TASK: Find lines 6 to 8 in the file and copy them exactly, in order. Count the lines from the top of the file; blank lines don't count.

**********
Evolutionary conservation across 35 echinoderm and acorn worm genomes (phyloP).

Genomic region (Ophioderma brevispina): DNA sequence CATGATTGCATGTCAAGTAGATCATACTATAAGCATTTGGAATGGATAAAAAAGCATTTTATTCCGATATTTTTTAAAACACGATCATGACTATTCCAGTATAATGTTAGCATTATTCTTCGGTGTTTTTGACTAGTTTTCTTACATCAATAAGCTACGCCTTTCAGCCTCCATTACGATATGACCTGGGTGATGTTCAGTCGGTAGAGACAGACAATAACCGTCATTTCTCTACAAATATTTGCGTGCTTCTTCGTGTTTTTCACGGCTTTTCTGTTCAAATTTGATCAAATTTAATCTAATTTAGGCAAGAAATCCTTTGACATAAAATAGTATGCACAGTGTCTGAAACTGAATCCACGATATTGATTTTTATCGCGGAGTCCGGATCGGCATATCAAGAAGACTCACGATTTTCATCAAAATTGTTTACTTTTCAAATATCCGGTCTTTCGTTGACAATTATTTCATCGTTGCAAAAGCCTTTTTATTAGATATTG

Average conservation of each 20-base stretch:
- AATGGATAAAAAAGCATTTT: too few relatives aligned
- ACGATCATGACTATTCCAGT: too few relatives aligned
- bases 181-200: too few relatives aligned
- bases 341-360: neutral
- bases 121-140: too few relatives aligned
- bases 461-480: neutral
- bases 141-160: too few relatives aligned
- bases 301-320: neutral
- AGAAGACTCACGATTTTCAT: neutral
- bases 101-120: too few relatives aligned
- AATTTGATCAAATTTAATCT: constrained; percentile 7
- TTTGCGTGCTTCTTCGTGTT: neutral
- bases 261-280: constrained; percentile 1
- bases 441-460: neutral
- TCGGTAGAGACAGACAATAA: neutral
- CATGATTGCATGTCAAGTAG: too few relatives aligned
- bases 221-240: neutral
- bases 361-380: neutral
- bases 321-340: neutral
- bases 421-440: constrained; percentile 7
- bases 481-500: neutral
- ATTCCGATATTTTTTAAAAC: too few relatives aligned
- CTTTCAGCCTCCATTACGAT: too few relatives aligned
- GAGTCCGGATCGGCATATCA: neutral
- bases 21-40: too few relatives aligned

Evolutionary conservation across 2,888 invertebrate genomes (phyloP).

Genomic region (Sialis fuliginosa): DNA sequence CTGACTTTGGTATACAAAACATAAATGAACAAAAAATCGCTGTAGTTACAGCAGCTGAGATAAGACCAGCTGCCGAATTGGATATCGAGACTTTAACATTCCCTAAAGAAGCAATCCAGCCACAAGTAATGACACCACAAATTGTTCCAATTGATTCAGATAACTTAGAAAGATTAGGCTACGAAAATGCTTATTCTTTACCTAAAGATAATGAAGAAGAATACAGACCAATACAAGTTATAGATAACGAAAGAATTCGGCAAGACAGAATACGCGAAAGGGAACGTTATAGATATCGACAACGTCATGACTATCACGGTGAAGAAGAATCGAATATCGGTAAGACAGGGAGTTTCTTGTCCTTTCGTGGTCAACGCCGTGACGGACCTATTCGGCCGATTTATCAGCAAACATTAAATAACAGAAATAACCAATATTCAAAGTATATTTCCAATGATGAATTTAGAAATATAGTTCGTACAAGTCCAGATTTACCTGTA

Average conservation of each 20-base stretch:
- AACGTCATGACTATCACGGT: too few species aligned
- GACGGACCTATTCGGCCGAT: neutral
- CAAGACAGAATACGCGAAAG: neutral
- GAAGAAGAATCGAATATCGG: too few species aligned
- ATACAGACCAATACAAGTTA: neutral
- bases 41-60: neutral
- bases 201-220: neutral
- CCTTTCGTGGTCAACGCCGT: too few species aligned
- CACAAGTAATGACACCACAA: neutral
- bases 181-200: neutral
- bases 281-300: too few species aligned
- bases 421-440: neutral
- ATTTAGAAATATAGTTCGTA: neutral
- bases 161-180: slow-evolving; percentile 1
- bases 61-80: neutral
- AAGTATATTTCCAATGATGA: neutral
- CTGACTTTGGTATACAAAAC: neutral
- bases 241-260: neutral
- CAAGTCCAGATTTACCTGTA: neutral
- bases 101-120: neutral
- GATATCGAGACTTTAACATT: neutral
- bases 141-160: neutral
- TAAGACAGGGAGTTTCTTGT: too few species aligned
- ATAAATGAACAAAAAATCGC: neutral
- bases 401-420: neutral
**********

- bases 181-200: too few relatives aligned
- bases 341-360: neutral
- bases 121-140: too few relatives aligned